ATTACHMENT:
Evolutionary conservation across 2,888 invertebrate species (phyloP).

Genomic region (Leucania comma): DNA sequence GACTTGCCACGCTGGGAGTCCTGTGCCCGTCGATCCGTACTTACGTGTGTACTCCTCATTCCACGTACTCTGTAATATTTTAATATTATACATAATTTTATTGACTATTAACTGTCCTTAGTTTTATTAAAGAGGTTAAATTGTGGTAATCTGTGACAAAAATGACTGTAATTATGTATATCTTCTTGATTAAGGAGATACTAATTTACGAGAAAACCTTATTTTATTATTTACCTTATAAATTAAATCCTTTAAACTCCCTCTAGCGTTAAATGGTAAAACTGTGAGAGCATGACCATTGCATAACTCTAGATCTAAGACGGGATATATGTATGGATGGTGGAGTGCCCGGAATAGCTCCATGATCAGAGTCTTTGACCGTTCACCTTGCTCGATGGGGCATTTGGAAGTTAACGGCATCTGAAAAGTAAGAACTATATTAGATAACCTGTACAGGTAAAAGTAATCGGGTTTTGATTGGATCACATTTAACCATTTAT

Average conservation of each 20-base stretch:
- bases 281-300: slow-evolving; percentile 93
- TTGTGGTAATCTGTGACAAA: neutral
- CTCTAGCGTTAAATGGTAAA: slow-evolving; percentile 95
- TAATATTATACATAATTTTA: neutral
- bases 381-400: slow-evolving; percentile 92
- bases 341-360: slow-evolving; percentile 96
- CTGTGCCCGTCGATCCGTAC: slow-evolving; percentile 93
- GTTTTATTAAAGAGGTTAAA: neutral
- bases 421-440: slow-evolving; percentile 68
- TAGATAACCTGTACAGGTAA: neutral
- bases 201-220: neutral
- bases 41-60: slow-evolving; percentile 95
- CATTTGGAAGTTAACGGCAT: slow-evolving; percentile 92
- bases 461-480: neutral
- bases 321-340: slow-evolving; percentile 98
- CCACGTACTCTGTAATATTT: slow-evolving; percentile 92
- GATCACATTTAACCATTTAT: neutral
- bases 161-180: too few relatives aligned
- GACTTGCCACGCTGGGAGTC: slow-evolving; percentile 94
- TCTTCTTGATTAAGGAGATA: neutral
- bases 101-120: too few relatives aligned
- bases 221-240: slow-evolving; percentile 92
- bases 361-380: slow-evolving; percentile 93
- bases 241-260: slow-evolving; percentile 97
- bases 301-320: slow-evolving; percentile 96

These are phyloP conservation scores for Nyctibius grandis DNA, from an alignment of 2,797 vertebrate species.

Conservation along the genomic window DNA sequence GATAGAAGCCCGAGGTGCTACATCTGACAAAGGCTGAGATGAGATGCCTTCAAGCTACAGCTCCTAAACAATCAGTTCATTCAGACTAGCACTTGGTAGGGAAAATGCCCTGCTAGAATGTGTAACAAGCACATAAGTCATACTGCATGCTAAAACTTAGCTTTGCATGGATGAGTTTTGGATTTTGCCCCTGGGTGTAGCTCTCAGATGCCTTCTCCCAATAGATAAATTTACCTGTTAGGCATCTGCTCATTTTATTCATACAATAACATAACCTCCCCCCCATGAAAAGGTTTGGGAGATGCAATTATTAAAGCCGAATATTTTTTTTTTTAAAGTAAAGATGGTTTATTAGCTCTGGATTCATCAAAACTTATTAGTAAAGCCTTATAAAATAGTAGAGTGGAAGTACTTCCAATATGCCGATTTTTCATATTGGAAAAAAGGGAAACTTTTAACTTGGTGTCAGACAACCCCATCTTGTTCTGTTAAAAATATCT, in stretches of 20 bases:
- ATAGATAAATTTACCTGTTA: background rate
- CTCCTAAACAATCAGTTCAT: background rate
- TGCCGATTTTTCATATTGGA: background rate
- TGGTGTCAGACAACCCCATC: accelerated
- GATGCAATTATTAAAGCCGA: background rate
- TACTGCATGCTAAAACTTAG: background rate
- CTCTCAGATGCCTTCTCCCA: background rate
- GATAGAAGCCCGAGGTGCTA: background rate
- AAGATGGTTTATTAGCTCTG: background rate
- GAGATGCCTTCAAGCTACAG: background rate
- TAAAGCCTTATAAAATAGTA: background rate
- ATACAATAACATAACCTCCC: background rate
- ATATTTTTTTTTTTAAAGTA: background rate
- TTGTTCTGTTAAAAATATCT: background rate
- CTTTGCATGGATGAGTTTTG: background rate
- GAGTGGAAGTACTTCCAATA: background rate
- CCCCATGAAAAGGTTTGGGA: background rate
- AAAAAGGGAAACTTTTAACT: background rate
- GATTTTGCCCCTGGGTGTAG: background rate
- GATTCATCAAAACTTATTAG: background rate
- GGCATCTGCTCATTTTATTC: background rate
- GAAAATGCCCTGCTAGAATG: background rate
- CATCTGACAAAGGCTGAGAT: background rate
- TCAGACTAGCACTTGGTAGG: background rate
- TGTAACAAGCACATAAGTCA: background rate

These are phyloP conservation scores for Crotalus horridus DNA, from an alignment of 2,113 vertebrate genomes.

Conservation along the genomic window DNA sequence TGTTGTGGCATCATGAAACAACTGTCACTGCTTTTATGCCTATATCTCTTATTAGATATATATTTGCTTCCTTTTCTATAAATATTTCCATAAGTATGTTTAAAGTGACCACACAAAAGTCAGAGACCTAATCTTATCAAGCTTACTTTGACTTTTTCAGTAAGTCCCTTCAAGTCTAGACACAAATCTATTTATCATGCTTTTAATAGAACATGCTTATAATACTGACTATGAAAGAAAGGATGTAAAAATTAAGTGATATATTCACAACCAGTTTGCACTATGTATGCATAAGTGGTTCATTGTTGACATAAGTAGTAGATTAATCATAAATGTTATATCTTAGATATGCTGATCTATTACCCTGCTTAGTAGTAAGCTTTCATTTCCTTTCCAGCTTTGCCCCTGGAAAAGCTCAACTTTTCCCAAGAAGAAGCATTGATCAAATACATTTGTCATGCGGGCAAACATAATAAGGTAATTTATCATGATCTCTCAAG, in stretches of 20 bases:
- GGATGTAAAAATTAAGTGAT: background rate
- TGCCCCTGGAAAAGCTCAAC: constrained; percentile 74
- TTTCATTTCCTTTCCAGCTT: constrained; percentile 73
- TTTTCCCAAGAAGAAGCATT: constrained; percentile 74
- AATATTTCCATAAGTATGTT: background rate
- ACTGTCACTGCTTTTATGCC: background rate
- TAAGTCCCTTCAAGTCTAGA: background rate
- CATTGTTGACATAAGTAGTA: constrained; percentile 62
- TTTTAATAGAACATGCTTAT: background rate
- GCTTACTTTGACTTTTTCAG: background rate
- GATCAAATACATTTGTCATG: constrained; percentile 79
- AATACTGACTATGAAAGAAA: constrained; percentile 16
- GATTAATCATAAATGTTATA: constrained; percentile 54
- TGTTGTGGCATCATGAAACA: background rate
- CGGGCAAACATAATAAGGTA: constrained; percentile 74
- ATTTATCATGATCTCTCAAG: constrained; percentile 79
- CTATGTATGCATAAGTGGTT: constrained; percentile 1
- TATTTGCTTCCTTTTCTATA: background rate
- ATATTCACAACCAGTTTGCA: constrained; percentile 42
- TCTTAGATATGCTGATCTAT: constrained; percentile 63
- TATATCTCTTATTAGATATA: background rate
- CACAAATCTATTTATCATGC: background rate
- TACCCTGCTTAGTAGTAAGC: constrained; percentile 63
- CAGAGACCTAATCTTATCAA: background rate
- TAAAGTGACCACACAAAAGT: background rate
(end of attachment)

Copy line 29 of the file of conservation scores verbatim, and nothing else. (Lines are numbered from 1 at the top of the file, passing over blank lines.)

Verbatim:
These are phyloP conservation scores for Nyctibius grandis DNA, from an alignment of 2,797 vertebrate species.